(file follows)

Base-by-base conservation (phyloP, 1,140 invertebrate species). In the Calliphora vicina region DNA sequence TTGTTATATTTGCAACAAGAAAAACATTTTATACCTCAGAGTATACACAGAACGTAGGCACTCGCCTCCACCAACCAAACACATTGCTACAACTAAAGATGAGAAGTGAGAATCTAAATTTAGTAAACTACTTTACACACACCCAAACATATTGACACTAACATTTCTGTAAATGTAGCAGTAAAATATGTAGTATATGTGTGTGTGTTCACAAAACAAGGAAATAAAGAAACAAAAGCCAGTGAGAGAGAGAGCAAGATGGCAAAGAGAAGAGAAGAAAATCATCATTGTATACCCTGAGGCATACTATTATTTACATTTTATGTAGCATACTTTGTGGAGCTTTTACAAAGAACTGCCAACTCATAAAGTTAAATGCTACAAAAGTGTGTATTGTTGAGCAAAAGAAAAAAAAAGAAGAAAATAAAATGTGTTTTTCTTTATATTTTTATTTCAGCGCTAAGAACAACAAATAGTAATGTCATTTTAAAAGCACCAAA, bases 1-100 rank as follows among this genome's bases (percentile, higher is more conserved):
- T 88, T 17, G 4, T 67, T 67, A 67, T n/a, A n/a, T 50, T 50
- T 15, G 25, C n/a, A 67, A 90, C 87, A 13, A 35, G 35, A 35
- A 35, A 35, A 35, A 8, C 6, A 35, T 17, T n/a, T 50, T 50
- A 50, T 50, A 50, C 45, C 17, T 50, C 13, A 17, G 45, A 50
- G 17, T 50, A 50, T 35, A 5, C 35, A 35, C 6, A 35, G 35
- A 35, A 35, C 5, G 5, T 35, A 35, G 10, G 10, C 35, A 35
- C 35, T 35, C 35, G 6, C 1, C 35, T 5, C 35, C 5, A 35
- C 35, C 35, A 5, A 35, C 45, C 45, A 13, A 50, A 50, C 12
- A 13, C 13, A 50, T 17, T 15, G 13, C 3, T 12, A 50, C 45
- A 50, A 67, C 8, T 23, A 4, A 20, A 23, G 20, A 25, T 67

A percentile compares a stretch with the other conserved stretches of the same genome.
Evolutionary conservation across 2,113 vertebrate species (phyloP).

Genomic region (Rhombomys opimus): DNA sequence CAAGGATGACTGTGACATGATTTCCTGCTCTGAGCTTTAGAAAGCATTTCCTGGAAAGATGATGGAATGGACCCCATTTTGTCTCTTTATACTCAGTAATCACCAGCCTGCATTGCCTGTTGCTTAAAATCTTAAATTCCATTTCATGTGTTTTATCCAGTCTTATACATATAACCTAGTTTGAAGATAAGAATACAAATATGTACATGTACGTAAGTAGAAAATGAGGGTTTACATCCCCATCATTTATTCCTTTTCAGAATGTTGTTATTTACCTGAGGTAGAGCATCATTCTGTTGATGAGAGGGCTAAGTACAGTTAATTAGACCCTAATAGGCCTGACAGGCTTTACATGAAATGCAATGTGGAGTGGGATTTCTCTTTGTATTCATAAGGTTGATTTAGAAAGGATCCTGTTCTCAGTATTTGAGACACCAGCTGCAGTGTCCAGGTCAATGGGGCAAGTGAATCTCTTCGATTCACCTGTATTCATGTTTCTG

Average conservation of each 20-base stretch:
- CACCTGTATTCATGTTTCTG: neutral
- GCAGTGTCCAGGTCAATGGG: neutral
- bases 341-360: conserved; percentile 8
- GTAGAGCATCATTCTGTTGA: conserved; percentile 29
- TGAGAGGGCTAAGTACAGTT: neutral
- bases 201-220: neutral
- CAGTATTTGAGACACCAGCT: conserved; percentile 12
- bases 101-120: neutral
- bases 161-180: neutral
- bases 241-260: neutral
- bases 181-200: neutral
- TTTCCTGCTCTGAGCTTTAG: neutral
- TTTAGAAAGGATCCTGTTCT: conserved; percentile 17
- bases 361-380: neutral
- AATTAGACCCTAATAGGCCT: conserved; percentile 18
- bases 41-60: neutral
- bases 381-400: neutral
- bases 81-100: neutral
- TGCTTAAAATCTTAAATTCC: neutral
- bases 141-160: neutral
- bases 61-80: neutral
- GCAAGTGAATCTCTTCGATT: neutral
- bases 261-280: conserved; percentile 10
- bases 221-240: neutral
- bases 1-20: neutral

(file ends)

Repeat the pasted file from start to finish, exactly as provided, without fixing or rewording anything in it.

Base-by-base conservation (phyloP, 1,140 invertebrate species). In the Calliphora vicina region DNA sequence TTGTTATATTTGCAACAAGAAAAACATTTTATACCTCAGAGTATACACAGAACGTAGGCACTCGCCTCCACCAACCAAACACATTGCTACAACTAAAGATGAGAAGTGAGAATCTAAATTTAGTAAACTACTTTACACACACCCAAACATATTGACACTAACATTTCTGTAAATGTAGCAGTAAAATATGTAGTATATGTGTGTGTGTTCACAAAACAAGGAAATAAAGAAACAAAAGCCAGTGAGAGAGAGAGCAAGATGGCAAAGAGAAGAGAAGAAAATCATCATTGTATACCCTGAGGCATACTATTATTTACATTTTATGTAGCATACTTTGTGGAGCTTTTACAAAGAACTGCCAACTCATAAAGTTAAATGCTACAAAAGTGTGTATTGTTGAGCAAAAGAAAAAAAAAGAAGAAAATAAAATGTGTTTTTCTTTATATTTTTATTTCAGCGCTAAGAACAACAAATAGTAATGTCATTTTAAAAGCACCAAA, bases 1-100 rank as follows among this genome's bases (percentile, higher is more conserved):
- T 88, T 17, G 4, T 67, T 67, A 67, T n/a, A n/a, T 50, T 50
- T 15, G 25, C n/a, A 67, A 90, C 87, A 13, A 35, G 35, A 35
- A 35, A 35, A 35, A 8, C 6, A 35, T 17, T n/a, T 50, T 50
- A 50, T 50, A 50, C 45, C 17, T 50, C 13, A 17, G 45, A 50
- G 17, T 50, A 50, T 35, A 5, C 35, A 35, C 6, A 35, G 35
- A 35, A 35, C 5, G 5, T 35, A 35, G 10, G 10, C 35, A 35
- C 35, T 35, C 35, G 6, C 1, C 35, T 5, C 35, C 5, A 35
- C 35, C 35, A 5, A 35, C 45, C 45, A 13, A 50, A 50, C 12
- A 13, C 13, A 50, T 17, T 15, G 13, C 3, T 12, A 50, C 45
- A 50, A 67, C 8, T 23, A 4, A 20, A 23, G 20, A 25, T 67

A percentile compares a stretch with the other conserved stretches of the same genome.
Evolutionary conservation across 2,113 vertebrate species (phyloP).

Genomic region (Rhombomys opimus): DNA sequence CAAGGATGACTGTGACATGATTTCCTGCTCTGAGCTTTAGAAAGCATTTCCTGGAAAGATGATGGAATGGACCCCATTTTGTCTCTTTATACTCAGTAATCACCAGCCTGCATTGCCTGTTGCTTAAAATCTTAAATTCCATTTCATGTGTTTTATCCAGTCTTATACATATAACCTAGTTTGAAGATAAGAATACAAATATGTACATGTACGTAAGTAGAAAATGAGGGTTTACATCCCCATCATTTATTCCTTTTCAGAATGTTGTTATTTACCTGAGGTAGAGCATCATTCTGTTGATGAGAGGGCTAAGTACAGTTAATTAGACCCTAATAGGCCTGACAGGCTTTACATGAAATGCAATGTGGAGTGGGATTTCTCTTTGTATTCATAAGGTTGATTTAGAAAGGATCCTGTTCTCAGTATTTGAGACACCAGCTGCAGTGTCCAGGTCAATGGGGCAAGTGAATCTCTTCGATTCACCTGTATTCATGTTTCTG

Average conservation of each 20-base stretch:
- CACCTGTATTCATGTTTCTG: neutral
- GCAGTGTCCAGGTCAATGGG: neutral
- bases 341-360: conserved; percentile 8
- GTAGAGCATCATTCTGTTGA: conserved; percentile 29
- TGAGAGGGCTAAGTACAGTT: neutral
- bases 201-220: neutral
- CAGTATTTGAGACACCAGCT: conserved; percentile 12
- bases 101-120: neutral
- bases 161-180: neutral
- bases 241-260: neutral
- bases 181-200: neutral
- TTTCCTGCTCTGAGCTTTAG: neutral
- TTTAGAAAGGATCCTGTTCT: conserved; percentile 17
- bases 361-380: neutral
- AATTAGACCCTAATAGGCCT: conserved; percentile 18
- bases 41-60: neutral
- bases 381-400: neutral
- bases 81-100: neutral
- TGCTTAAAATCTTAAATTCC: neutral
- bases 141-160: neutral
- bases 61-80: neutral
- GCAAGTGAATCTCTTCGATT: neutral
- bases 261-280: conserved; percentile 10
- bases 221-240: neutral
- bases 1-20: neutral